Since the onset of the pandemic, there have been 8,020 cases reported, 59 deaths, 355 total hospitalizations, and 7,254 recoveries recorded on Vancouver Island.

Cases and deaths continue to climb this month

With Wednesday’s announcement of 79 new cases and yet another death in Island Health, the region has now recorded 11 deaths and seen a 22 per cent increase in new cases since the beginning of September.

Since Sept. 1, total hospitalizations on the Island have risen 23 per cent while the total number of recoveries has increased by 22 per cent.

When it comes to active cases, the data isn’t as clear due to major discrepancies between the two main reporting agencies, Island Health and the BCCDC.

Island Health’s data shows that active cases in the region have increased by 31 per cent since the beginning of the month, while the BCCDC’s data shows that active cases have only increased by 18 per cent during the same period.

However, Island Health is the only agency to provide daily updates on active cases with a breakdown by region and based on their latest data update, active cases in the South Island are the highest they have ever been.

More concerning, perhaps, is that active cases on the South Island have increased 113 per cent since Sept. 8. Active cases in Central Island have only managed to climb by 10 per cent since Sept. 8 and on the brighter side, active cases in the North Island have decreased by 37 per cent during the same period.

The vaccine card effect on Vancouver Island

Time — and likely one’s perspective — will only tell whether the B.C. vaccine card system proves to be effective here on the Island. But if the provincial government’s goal was strictly to get more shots in people’s arms for the first time, then it appears to be working to a degree.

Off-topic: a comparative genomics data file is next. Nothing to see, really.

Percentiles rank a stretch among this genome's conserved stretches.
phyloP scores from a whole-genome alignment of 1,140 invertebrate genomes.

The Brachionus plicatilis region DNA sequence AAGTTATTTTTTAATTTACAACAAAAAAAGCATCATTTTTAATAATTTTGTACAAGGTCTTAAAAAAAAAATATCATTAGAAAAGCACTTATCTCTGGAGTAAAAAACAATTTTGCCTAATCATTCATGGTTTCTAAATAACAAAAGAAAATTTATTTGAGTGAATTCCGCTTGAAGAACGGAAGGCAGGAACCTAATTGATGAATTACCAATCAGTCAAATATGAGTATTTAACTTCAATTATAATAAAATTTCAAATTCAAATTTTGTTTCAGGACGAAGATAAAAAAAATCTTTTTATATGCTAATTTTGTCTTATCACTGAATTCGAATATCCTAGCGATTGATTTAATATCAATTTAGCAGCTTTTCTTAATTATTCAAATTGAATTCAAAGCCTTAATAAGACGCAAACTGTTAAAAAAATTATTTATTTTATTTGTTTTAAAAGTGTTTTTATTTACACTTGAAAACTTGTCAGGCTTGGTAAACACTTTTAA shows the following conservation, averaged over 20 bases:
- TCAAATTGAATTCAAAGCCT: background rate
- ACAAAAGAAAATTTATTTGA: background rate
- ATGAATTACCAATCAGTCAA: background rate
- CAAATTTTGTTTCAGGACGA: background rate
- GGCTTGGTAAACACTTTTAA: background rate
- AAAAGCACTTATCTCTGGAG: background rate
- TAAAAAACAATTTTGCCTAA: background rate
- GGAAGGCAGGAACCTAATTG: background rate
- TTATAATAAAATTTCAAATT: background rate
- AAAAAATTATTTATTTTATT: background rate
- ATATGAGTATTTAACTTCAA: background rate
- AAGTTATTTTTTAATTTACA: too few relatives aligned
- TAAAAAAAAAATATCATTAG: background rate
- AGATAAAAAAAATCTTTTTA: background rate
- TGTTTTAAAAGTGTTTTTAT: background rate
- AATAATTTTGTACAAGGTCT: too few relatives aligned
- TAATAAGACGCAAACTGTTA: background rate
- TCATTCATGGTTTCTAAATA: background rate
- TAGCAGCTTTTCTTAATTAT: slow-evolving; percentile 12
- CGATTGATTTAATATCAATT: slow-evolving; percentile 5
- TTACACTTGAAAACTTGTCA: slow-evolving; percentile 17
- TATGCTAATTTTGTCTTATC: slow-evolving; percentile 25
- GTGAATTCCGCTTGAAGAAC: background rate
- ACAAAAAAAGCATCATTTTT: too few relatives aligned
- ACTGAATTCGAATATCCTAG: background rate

On Aug. 23, which was the day Premier John Horgan announced the vaccine card system, a total of 640,426 first doses had been administered on Vancouver Island.

That number had climbed to 649,293 — slightly more than 1 per cent — by Sept. 1, less than two weeks before the B.C. vaccine card system was to come into effect.

But by Sept. 22, more than a week after the B.C. vaccine card system was implemented, that figure had increased to 670,565 first doses, a five per cent increase since Aug. 23.

That may not seem like a lot, but that does mean 30,139 people in the region opted to get the first dose of vaccine in less than a month.

However, it is worth pointing out that the total number of vaccine doses — first and second doses combined — administered on Vancouver Island has risen by 3.3 per cent since Sept. 1 and just 1.5 per cent since Sept. 13, the day the B.C. vaccine card coming into force.

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New Zealand’s Ardern says lockdowns can end with high vaccine uptake

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New Zealand Prime Minister Jacinda Ardern said on Thursday the country should aim for a 90%-plus rate of inoculation, and could drop strict coronavirus lockdown measures once enough people were vaccinated.

New Zealand eliminated COVID-19 last year and remained largely virus-free until an outbreak of the highly infectious Delta variant in August led to a nationwide lockdown.

With its biggest city Auckland still in lockdown and new cases being reported every day, Ardern said vaccinations will replace lockdowns as the main tool against the virus, allowing authorities to isolate only those who are infected.

“If that rate (of vaccinations) is high enough then we will be able to move away from lockdowns as a tool,” she said.

The highest possible vaccine rates will give the most freedoms, Ardern said, adding that the country should be aiming for a 90% plus rate of vaccination.

After a sluggish start to its vaccination campaign, some 40% of adult New Zealanders are fully vaccinated and about 75% have had at least one dose.

Authorities reported 15 new cases of COVID-19 on Wednesday, all in Auckland, taking the total number of cases in the current outbreak to 1,123.

The Director General of Health, Ashley Bloomfield warned earlier this week that New Zealand may not get to zero COVID cases again.

 

(Reporting by Praveen Menon; editing by Richard Pullin)